An important art center of the northern Italian region of Lombardy.

Located in the middle of the Po Valley and one of the most fortified strongholds of Lombardy at the time of Spanish rule in Italy, Sabbioneta is today an important art center of the northern Italian region of Lombardy. Not in the least the terracotta used in the construction of the idyllic city contributes to that fact.

Appointed dukedom in 1577, Vespasiano Gonzaga (1531-1591) built his “ideal Renaissance city” on the sandy deposits of the rivers Po and Oglio after the Roman model. His “Citta Ideale” or “Little Athens” formed a city fortified with six bastions, with beautiful buildings inside, such as the Teatro all’Antica, built from carved blocks of embossed natural stone and equipped with handmade terracotta floors and details.

The ‘Ducal Theater’ (Teatro Ducale), the very first building purposefully designed for the function of a permanent theater, is – in addition to the application of the Pythagorean proportions of the city pattern – the most spectacular part of this classic checkerboard patterned city.

The designer of the Teatro, Vincenzo Scamozzi (1548-1616) followed the Roman architectural traditions of the “Scaenae frons”, the richly decorated permanent architectural background of a theater stage and the “Trompe l’oeil”, the deliberately created optical illusion, as he had previously applied those principles in the construction of the Teatro Olimpico in Vicenza. Using the linear perspective based on a strongly rising floor and sloping set buildings, the spectators were given the impression of looking into the axis of a long street, which greatly increased the quality of the play.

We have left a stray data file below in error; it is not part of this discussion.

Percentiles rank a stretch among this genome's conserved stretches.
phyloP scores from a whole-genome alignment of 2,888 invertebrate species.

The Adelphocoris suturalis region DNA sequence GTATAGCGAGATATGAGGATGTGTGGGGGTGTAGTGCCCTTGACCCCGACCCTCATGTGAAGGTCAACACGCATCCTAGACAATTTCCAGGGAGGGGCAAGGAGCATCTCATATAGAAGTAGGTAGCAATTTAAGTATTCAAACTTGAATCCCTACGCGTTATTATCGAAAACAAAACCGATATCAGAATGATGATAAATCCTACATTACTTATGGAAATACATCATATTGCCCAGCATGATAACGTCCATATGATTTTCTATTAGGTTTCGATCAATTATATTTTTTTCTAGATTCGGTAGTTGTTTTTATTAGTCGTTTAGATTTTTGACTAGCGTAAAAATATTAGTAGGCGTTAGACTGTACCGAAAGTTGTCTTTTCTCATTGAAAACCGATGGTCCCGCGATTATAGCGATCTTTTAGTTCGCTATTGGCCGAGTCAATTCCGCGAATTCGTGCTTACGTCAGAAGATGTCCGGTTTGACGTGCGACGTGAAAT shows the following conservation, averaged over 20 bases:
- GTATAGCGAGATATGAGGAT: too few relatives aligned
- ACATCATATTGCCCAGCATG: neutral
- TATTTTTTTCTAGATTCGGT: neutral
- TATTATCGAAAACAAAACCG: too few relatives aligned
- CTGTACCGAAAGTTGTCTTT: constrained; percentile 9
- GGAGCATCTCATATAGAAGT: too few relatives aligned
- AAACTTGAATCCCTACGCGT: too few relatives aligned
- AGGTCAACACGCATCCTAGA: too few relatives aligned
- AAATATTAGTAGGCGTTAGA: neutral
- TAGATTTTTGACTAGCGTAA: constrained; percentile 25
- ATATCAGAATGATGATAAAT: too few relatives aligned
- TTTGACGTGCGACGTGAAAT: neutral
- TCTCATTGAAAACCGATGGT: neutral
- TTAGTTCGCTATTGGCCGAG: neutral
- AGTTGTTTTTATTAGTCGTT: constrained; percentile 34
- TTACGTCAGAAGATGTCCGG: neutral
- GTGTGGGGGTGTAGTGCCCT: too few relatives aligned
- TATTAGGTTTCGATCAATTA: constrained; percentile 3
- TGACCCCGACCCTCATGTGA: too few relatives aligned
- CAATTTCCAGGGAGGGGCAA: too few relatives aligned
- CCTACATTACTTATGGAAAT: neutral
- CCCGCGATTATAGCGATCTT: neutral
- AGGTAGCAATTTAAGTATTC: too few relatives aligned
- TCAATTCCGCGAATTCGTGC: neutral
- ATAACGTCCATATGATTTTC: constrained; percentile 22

The design of the spectator space is also based on the Teatro Olimpico. The floor is covered with square (23x23cm) terracotta floor tiles, which form a beautiful contrast with the semicircular auditorium, the ditto wooden tribune and the semicircular Corinthian colonnade above it. In bringing together the various elements of the Teatro into a single whole, the chosen floor tile also proves its function that should not be underestimated: the columns, topped by the statues of the twelve Olympian gods, each representing one of the human emotions, rise as it were from the nutty-pink handmade terracotta floor.

As such, the experience of the theater, which hasn’t seen a whole lot of actual theater after Vespasiano’s death a year after construction was completed, is in itself a breathtaking experience!